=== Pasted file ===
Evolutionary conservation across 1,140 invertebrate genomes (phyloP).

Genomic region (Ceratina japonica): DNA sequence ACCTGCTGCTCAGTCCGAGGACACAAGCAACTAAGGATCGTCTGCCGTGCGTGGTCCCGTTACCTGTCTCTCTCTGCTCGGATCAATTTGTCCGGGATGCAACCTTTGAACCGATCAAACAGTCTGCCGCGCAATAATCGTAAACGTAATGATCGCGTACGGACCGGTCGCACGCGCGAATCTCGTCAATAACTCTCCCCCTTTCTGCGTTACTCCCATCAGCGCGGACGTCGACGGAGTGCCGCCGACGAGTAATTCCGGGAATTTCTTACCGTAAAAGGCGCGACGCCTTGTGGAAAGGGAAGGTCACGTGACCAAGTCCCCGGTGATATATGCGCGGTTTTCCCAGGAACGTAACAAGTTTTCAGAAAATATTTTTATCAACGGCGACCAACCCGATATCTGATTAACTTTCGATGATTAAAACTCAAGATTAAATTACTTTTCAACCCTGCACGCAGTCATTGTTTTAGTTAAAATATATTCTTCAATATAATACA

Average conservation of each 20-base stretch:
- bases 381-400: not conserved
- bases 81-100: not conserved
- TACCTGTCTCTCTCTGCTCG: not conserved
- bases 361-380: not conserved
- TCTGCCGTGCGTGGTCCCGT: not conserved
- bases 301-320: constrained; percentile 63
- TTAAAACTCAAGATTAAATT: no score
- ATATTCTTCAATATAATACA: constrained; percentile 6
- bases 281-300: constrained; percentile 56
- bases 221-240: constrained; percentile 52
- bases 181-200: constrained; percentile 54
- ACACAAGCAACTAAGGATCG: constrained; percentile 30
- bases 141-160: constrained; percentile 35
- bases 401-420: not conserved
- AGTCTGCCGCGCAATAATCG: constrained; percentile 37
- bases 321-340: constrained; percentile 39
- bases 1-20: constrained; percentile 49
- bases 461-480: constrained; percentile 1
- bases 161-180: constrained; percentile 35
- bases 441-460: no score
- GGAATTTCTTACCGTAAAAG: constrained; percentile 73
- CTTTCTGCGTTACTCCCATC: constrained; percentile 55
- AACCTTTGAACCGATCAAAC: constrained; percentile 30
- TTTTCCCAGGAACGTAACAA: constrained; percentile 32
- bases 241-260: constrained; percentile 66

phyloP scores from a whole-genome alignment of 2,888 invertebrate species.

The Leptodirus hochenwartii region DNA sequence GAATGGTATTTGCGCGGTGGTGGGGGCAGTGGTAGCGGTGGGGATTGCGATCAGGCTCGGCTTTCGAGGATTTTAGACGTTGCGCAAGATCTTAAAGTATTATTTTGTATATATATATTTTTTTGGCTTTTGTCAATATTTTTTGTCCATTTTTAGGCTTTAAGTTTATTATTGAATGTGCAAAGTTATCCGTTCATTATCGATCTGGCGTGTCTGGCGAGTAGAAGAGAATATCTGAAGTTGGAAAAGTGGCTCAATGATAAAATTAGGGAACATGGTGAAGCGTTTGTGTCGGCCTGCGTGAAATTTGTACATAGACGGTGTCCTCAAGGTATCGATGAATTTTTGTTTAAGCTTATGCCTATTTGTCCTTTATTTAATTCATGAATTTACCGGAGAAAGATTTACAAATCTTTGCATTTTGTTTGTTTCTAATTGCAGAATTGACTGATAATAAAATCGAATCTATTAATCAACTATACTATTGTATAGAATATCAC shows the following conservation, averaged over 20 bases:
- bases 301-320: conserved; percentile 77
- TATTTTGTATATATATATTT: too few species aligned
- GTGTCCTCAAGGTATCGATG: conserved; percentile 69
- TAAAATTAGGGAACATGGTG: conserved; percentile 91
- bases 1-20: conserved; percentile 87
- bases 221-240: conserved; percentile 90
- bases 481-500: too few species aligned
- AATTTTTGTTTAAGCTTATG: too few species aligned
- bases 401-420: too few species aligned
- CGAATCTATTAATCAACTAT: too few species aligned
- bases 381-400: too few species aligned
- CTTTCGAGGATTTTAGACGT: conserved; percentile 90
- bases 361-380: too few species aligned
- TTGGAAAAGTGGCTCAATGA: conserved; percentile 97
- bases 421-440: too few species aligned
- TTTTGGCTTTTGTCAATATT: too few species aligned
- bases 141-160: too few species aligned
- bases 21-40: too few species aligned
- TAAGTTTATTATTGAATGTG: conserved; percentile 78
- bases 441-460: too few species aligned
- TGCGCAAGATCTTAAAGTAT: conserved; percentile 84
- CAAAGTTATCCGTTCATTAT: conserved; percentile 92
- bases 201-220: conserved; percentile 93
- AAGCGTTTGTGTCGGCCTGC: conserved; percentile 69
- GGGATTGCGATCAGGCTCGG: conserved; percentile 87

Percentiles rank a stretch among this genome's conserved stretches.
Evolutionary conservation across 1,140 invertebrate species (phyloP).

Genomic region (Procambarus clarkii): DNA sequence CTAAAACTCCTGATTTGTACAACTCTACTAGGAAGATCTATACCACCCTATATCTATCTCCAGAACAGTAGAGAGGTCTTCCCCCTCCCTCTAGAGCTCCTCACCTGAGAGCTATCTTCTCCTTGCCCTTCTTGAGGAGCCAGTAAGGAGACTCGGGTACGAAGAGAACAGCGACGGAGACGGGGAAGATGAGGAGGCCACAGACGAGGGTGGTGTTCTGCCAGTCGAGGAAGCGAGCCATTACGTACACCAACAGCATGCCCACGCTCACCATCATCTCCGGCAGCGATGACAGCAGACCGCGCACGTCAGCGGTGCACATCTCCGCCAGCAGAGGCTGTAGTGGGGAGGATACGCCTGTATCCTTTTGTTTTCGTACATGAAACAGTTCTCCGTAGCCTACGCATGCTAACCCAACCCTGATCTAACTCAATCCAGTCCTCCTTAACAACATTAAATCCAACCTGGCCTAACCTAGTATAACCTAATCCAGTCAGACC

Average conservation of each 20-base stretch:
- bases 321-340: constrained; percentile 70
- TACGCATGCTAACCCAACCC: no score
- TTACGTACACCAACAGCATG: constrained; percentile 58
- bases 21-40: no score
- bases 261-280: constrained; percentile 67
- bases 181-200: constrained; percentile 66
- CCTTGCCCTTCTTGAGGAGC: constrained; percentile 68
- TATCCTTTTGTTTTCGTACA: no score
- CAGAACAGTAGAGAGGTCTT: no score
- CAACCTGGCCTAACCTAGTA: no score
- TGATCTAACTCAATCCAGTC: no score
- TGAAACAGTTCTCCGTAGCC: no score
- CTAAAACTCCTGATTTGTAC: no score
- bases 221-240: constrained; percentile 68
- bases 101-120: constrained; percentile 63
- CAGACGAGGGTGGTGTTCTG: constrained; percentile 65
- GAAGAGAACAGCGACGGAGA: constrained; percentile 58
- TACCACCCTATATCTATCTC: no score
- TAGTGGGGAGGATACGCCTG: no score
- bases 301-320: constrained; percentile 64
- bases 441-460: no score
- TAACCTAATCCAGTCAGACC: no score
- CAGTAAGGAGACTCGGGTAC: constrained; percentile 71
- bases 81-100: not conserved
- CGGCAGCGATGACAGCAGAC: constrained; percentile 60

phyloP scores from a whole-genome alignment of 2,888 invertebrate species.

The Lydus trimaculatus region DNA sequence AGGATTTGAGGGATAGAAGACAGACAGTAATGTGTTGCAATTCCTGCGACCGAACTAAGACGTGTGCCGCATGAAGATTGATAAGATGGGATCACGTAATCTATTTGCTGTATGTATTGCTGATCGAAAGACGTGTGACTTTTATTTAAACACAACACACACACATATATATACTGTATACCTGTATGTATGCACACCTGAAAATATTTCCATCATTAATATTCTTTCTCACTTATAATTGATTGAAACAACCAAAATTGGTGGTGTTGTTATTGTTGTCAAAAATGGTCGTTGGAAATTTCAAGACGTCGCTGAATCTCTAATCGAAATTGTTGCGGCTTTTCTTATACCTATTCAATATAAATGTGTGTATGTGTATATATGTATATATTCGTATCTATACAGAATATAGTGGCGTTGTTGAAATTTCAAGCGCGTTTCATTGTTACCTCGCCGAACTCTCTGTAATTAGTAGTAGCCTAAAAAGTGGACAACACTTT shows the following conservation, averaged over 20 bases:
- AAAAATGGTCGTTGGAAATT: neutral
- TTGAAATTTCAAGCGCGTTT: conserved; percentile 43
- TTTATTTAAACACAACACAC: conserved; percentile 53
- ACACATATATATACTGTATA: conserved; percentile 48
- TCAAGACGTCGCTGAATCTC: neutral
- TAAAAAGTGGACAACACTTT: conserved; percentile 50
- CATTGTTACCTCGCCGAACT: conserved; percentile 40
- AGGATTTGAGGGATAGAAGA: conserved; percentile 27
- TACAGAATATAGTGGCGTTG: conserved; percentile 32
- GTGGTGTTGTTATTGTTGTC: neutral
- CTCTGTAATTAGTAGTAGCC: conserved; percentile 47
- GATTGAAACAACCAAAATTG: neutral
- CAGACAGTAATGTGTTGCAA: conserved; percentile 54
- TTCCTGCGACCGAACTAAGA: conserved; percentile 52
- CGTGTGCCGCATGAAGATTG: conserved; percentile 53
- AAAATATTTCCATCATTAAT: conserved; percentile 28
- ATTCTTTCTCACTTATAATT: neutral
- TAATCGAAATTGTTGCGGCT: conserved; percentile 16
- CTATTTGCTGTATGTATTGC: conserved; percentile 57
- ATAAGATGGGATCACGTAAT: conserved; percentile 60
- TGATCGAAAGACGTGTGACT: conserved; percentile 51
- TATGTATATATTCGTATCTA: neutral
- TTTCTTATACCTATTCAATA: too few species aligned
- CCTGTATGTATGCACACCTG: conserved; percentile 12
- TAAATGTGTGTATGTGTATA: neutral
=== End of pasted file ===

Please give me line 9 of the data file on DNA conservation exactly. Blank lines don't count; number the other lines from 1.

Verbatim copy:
- bases 301-320: constrained; percentile 63